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Crime
has always existed from the inception of time. From the dawn of the 19th
century, three broad perspectives have contributed to the explanation of crime.
Early in the century, crime was thought to be as a result of urban
despicability, poor parenting and poverty. Crime today is a major problem of
both public and private concern.

Crime,
like other concepts in social sciences, has no generally accepted definition.
At first, it might seem really easy to define, such as doing something wrong or
relating crime to pure societal evil.

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Crime
is a socially constructed phenomenon. Its meaning is influenced by
considerations of time and space. Its construction is based upon the
interaction of four key elements, which is also known as the chemistry of
crime. These elements or components are – the victims, the offenders, a
possible target and the absence of a guardian. For crime to be said to occur,
these elements have to interact together.  

Crime
is basically defined through the eyes of the society. An act is not a crime
until society dooms it to be and if society considers some acts, not opposed to
their group sentiments, then that act is not a crime at all. Crime is an act
which offends and threatens the society. Therefore, those act needs to be
punished. The basic reason behind the making of law is to take punitive
measures on those who commit the crime and these laws are the result of
society’s need to stop the happening of such act.

For
example, witchcraft much earlier was considered as a crime and was punishable.
At that time, people were very religious and believed in black magic or
witchcraft and thought that witchcraft was a crime and those who practice it
should be persecuted. In a strict legal sense, crime is the breaking of rules
or laws for which some governing authority, such as legal systems, can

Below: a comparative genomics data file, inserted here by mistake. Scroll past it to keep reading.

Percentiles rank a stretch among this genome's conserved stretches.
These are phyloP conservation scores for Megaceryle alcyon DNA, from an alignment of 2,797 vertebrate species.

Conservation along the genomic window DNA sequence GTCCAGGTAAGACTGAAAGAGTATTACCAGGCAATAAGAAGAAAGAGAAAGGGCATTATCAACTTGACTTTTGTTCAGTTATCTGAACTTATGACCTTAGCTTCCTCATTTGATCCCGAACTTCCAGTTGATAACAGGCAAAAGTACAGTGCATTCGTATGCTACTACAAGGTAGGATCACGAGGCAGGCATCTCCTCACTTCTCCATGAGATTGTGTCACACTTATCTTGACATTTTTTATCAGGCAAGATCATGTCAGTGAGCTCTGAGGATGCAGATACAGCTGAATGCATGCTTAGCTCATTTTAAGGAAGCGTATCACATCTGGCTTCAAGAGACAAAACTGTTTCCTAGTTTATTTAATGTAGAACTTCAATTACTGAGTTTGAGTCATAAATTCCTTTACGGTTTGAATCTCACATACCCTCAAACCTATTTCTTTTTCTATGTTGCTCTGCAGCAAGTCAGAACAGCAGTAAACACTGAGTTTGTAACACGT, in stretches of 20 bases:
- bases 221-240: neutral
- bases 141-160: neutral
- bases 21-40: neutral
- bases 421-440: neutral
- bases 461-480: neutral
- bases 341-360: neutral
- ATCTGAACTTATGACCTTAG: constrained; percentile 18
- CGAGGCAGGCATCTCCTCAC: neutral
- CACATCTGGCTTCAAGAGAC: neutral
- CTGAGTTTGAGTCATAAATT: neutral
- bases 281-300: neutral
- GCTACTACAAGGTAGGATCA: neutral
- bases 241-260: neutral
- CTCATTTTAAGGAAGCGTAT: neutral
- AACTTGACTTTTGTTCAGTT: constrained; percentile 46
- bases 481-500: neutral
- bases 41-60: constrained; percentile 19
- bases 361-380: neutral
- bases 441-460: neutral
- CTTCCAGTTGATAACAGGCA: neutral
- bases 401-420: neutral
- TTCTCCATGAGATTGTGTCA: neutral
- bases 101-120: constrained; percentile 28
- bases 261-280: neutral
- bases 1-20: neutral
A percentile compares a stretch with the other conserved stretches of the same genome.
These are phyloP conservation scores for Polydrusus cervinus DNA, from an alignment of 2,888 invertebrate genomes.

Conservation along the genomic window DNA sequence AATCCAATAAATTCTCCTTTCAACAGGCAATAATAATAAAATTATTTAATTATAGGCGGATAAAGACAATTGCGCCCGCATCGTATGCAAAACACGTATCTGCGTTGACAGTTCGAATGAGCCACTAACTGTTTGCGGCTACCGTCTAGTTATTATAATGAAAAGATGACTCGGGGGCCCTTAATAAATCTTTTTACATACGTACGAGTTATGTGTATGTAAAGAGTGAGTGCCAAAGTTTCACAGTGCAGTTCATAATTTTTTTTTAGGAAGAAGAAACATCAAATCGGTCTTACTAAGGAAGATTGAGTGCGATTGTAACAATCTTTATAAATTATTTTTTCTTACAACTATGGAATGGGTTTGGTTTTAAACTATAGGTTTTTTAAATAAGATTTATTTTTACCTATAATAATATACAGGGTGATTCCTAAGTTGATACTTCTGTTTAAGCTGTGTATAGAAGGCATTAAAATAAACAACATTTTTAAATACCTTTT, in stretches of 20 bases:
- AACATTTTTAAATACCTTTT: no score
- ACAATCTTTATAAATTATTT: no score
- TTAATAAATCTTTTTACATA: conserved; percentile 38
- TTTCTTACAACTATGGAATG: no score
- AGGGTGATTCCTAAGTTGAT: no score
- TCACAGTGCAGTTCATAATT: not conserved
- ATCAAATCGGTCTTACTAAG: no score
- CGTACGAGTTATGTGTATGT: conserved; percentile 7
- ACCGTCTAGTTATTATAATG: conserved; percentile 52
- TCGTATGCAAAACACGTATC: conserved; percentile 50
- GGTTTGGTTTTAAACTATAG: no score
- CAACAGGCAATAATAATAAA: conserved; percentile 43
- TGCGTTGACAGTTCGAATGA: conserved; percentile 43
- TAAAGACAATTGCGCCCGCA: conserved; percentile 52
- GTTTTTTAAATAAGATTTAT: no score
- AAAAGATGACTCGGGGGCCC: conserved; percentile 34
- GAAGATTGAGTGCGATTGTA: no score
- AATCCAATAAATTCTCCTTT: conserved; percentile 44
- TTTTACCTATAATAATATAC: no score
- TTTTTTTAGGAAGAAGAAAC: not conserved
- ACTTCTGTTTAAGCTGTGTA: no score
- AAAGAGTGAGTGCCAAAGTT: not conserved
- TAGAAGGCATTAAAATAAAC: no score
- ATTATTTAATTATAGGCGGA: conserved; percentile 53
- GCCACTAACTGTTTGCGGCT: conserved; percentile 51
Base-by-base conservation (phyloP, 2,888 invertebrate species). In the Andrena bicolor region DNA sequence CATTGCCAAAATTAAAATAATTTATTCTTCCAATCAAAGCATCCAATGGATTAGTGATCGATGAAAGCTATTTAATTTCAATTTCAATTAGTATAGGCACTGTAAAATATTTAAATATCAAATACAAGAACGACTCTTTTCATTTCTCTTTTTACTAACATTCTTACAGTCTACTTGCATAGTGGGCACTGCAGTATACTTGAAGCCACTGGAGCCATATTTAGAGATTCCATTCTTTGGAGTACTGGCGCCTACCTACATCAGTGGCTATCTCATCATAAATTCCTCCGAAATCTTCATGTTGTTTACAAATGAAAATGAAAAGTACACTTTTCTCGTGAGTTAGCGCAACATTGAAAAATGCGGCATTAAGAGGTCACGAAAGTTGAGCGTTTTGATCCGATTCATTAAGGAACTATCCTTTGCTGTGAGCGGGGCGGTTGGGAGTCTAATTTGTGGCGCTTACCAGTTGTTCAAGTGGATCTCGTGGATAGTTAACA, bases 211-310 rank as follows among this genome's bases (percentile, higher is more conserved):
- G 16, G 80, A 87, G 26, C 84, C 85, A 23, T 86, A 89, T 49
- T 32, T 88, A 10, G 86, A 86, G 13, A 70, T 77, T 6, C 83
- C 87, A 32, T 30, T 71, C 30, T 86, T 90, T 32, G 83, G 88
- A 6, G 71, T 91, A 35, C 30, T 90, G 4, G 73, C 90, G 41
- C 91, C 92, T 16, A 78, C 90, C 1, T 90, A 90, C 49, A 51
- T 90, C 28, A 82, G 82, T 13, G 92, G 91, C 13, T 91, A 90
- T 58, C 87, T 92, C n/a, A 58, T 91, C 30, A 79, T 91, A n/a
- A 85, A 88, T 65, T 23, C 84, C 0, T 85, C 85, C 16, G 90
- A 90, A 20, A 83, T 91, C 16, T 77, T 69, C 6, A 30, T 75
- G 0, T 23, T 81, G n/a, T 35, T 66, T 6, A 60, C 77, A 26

ultimately prescribe a conviction.

.
Therefore, crime is relative.

Every
society across the globe has its problems and challenges. Nigeria is no
exception. As a developing country that she is, she faces her own social,
political, economic and cultural problems which have in no small measure of
quantity affected the well-being of the general populace. One of such problems
bedeviling the country is the rising wave of crime. Nigeria has been on the
global crime map since 1980.

These
days, criminals are getting more and more methodological and smarter  in the manner to which they carry out
criminal acts physically, (via the use of weapons and man power),
psychologically, for instance, hypnosis is used to commit crimes, and
scientifically, via the use of devices and the internet. For example white
collar crimes have become rampant. It refers to financially motivated
nonviolent crime committed by business and government professionals, it was
first defined by sociologist Edwin Sutherland in 1939 as “a crime committed by
a person of respectability and high social status in the course of his
occupation” What is troubling is the new dimension in methodological criminal
acts in Nigeria which involves acts of terrorism and sabotage against
individuals and social environments.

 Incidents such as a case in which some individual
were stalked and eventually trapped in uncompleted buildings, basements or even
car trunks  depict the viciousness of
violent criminals. These acts are usually well planned, orchestrated,
syndicated and organized in the mafia-type fashion.

 

In
Nigeria, to control and stop these types of crime, three bodies are responsible
for the administration of criminal justice in Nigeria. These bodies are: the
court, the police and the prison. The Nigerian civil police force is made up
of; custom, immigration and prison enforcement. According to section 194 of the
1979 constitution, the Nigerian Police Force is appointed with jurisdiction
throughout the country.

Other
branches of the police force protect the harbor, waterways, railways and
airfields. The Nigerian police force performs typical police functions and is
responsible for internal security.

The views that
citizens have about the police are important. These views can influence the
degree and type of interaction people have with the police and the degree of
support provided to the police (Cao & Dai, 2006). Without public support,
modern policing is difficult, if not impossible (Islam & Ali, 2008).
Positive views of the police by citizens can lead to a positive relationship
with the police, which can improve the effectiveness of the police (Brown &
Benedict, 2002). 

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